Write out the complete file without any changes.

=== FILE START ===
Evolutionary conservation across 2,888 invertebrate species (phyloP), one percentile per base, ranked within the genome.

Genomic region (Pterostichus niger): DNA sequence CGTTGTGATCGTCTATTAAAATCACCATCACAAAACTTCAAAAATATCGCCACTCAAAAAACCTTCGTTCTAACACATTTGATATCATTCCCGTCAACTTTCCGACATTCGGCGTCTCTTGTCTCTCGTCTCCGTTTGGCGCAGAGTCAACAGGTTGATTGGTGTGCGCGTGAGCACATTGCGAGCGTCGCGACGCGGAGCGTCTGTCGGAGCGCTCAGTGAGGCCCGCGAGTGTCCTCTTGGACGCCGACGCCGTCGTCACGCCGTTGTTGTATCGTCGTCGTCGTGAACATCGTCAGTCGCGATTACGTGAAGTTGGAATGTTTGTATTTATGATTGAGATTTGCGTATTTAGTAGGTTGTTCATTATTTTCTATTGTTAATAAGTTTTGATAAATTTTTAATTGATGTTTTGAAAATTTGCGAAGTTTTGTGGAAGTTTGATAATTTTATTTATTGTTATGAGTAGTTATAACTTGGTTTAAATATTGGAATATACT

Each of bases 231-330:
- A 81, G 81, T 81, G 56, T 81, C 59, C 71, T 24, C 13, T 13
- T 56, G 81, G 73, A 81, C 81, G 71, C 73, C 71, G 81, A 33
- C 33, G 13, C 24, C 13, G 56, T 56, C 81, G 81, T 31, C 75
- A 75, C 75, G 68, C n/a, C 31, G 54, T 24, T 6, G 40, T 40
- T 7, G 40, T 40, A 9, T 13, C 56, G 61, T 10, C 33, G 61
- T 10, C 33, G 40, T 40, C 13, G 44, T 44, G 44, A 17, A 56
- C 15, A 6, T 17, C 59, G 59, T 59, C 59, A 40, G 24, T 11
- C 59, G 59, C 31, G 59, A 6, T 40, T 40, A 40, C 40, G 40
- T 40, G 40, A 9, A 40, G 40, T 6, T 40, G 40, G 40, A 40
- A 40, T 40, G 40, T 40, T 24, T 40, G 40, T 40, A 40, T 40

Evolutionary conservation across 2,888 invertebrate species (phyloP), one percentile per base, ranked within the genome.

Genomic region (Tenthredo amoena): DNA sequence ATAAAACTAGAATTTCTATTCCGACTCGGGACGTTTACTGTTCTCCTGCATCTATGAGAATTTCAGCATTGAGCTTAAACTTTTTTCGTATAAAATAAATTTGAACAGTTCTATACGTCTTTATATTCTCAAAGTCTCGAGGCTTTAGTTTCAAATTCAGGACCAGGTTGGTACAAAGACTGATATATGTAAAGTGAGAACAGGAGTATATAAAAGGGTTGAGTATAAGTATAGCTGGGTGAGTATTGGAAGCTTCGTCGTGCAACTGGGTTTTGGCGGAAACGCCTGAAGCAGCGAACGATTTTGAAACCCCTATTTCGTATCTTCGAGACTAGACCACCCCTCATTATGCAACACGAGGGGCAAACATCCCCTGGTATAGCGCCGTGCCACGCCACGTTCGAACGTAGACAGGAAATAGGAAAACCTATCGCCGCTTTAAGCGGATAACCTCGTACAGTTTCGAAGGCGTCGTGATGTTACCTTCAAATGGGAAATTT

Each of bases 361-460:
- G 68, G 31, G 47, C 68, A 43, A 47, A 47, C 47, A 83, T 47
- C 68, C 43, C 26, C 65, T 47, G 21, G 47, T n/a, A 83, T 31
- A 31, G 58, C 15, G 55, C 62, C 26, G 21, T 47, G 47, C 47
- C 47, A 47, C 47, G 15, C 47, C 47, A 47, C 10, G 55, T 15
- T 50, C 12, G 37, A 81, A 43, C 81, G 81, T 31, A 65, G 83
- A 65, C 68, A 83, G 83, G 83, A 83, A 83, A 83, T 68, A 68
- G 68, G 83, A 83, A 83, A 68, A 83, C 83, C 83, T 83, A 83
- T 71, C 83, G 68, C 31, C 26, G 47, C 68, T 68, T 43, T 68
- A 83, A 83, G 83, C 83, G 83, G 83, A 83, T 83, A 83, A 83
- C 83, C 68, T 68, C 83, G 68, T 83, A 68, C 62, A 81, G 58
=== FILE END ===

Evolutionary conservation across 2,888 invertebrate species (phyloP), one percentile per base, ranked within the genome.

Genomic region (Pterostichus niger): DNA sequence CGTTGTGATCGTCTATTAAAATCACCATCACAAAACTTCAAAAATATCGCCACTCAAAAAACCTTCGTTCTAACACATTTGATATCATTCCCGTCAACTTTCCGACATTCGGCGTCTCTTGTCTCTCGTCTCCGTTTGGCGCAGAGTCAACAGGTTGATTGGTGTGCGCGTGAGCACATTGCGAGCGTCGCGACGCGGAGCGTCTGTCGGAGCGCTCAGTGAGGCCCGCGAGTGTCCTCTTGGACGCCGACGCCGTCGTCACGCCGTTGTTGTATCGTCGTCGTCGTGAACATCGTCAGTCGCGATTACGTGAAGTTGGAATGTTTGTATTTATGATTGAGATTTGCGTATTTAGTAGGTTGTTCATTATTTTCTATTGTTAATAAGTTTTGATAAATTTTTAATTGATGTTTTGAAAATTTGCGAAGTTTTGTGGAAGTTTGATAATTTTATTTATTGTTATGAGTAGTTATAACTTGGTTTAAATATTGGAATATACT

Each of bases 231-330:
- A 81, G 81, T 81, G 56, T 81, C 59, C 71, T 24, C 13, T 13
- T 56, G 81, G 73, A 81, C 81, G 71, C 73, C 71, G 81, A 33
- C 33, G 13, C 24, C 13, G 56, T 56, C 81, G 81, T 31, C 75
- A 75, C 75, G 68, C n/a, C 31, G 54, T 24, T 6, G 40, T 40
- T 7, G 40, T 40, A 9, T 13, C 56, G 61, T 10, C 33, G 61
- T 10, C 33, G 40, T 40, C 13, G 44, T 44, G 44, A 17, A 56
- C 15, A 6, T 17, C 59, G 59, T 59, C 59, A 40, G 24, T 11
- C 59, G 59, C 31, G 59, A 6, T 40, T 40, A 40, C 40, G 40
- T 40, G 40, A 9, A 40, G 40, T 6, T 40, G 40, G 40, A 40
- A 40, T 40, G 40, T 40, T 24, T 40, G 40, T 40, A 40, T 40

Evolutionary conservation across 2,888 invertebrate species (phyloP), one percentile per base, ranked within the genome.

Genomic region (Tenthredo amoena): DNA sequence ATAAAACTAGAATTTCTATTCCGACTCGGGACGTTTACTGTTCTCCTGCATCTATGAGAATTTCAGCATTGAGCTTAAACTTTTTTCGTATAAAATAAATTTGAACAGTTCTATACGTCTTTATATTCTCAAAGTCTCGAGGCTTTAGTTTCAAATTCAGGACCAGGTTGGTACAAAGACTGATATATGTAAAGTGAGAACAGGAGTATATAAAAGGGTTGAGTATAAGTATAGCTGGGTGAGTATTGGAAGCTTCGTCGTGCAACTGGGTTTTGGCGGAAACGCCTGAAGCAGCGAACGATTTTGAAACCCCTATTTCGTATCTTCGAGACTAGACCACCCCTCATTATGCAACACGAGGGGCAAACATCCCCTGGTATAGCGCCGTGCCACGCCACGTTCGAACGTAGACAGGAAATAGGAAAACCTATCGCCGCTTTAAGCGGATAACCTCGTACAGTTTCGAAGGCGTCGTGATGTTACCTTCAAATGGGAAATTT

Each of bases 361-460:
- G 68, G 31, G 47, C 68, A 43, A 47, A 47, C 47, A 83, T 47
- C 68, C 43, C 26, C 65, T 47, G 21, G 47, T n/a, A 83, T 31
- A 31, G 58, C 15, G 55, C 62, C 26, G 21, T 47, G 47, C 47
- C 47, A 47, C 47, G 15, C 47, C 47, A 47, C 10, G 55, T 15
- T 50, C 12, G 37, A 81, A 43, C 81, G 81, T 31, A 65, G 83
- A 65, C 68, A 83, G 83, G 83, A 83, A 83, A 83, T 68, A 68
- G 68, G 83, A 83, A 83, A 68, A 83, C 83, C 83, T 83, A 83
- T 71, C 83, G 68, C 31, C 26, G 47, C 68, T 68, T 43, T 68
- A 83, A 83, G 83, C 83, G 83, G 83, A 83, T 83, A 83, A 83
- C 83, C 68, T 68, C 83, G 68, T 83, A 68, C 62, A 81, G 58